This paper explores an issue that is both domestic and international: whether legalization of prostitution leads to an increase in human trafficking. For both theory and public policy, this is an important query to answer, with implications beyond the cases in question. The principal domains of investigation are Germany, Sweden, and the Netherlands. These states subscribe to UN, EU, Council of Europe and OSCE agreements and are located in the same geographic region, yet have adopted opposite approaches to prostitution. The Netherlands and Germany legalized prostitution in 2000 and 2002, respectively. Sweden outlawed it in 1999 and imposed criminal penalties for the purchase of illicit sex. The preceding characteristics make these states ideal for a comparative exercise in the context of competing perspectives on human trafficking and legalized prostitution. We find that legalization leads to an increase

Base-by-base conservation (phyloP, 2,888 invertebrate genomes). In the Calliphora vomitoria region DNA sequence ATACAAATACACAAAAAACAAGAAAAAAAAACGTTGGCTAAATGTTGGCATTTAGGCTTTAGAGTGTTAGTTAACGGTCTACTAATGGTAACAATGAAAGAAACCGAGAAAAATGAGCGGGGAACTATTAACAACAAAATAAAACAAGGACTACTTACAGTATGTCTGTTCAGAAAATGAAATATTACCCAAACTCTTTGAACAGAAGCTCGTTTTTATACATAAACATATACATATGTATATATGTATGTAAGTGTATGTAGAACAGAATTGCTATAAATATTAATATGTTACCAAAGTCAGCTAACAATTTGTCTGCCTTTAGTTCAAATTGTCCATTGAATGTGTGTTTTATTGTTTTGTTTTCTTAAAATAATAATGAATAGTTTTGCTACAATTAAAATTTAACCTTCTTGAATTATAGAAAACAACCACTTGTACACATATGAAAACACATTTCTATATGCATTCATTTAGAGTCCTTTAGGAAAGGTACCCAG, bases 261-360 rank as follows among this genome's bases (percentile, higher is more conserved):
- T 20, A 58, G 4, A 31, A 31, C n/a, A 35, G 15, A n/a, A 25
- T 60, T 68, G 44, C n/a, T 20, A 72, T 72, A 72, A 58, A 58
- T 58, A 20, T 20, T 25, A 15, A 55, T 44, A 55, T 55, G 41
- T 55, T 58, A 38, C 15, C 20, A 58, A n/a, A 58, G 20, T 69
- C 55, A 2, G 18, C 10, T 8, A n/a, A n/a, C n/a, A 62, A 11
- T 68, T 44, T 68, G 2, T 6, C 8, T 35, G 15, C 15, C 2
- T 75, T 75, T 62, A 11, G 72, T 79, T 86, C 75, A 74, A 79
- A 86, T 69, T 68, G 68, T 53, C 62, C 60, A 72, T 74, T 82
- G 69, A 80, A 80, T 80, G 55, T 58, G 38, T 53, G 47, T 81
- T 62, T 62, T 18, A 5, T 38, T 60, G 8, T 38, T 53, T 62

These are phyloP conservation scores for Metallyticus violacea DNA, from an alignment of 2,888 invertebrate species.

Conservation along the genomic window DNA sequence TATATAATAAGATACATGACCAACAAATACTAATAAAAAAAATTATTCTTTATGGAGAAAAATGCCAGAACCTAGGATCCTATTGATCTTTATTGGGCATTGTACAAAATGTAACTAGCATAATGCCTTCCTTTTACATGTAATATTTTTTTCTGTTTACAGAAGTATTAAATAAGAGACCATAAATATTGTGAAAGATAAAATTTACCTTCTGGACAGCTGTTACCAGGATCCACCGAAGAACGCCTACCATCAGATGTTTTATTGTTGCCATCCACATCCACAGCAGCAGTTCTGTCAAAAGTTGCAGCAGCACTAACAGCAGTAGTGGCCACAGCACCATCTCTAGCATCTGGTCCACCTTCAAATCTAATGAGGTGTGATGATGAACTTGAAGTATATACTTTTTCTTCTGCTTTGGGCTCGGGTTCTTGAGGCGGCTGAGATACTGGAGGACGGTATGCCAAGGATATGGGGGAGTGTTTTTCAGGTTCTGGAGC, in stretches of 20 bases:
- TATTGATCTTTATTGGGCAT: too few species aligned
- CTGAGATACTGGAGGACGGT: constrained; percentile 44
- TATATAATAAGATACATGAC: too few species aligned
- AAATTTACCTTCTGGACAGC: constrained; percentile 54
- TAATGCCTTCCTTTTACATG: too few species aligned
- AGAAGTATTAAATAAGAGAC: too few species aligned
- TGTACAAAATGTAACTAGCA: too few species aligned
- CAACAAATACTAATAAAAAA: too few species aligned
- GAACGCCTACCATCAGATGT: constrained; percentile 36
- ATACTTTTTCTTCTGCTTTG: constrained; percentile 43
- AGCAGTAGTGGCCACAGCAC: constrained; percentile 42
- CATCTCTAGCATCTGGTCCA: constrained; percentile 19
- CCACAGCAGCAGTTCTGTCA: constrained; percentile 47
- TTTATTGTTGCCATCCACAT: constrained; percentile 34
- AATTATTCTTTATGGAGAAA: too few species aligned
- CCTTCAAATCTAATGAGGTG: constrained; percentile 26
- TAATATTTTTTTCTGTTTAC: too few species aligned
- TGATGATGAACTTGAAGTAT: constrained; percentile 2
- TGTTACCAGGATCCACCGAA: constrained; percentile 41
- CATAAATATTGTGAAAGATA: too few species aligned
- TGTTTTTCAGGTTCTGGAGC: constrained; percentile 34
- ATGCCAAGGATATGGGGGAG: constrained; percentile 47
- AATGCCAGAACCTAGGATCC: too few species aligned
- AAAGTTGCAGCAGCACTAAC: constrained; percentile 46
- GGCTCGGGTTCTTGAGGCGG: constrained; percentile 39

in trafficking. The dynamics of trafficking are also associated with numerous factors, among which the most critical are government efforts specifically targeting the activity in the field of law enforcement. Implications for theory and public policy are offered, along with ideas about future research.
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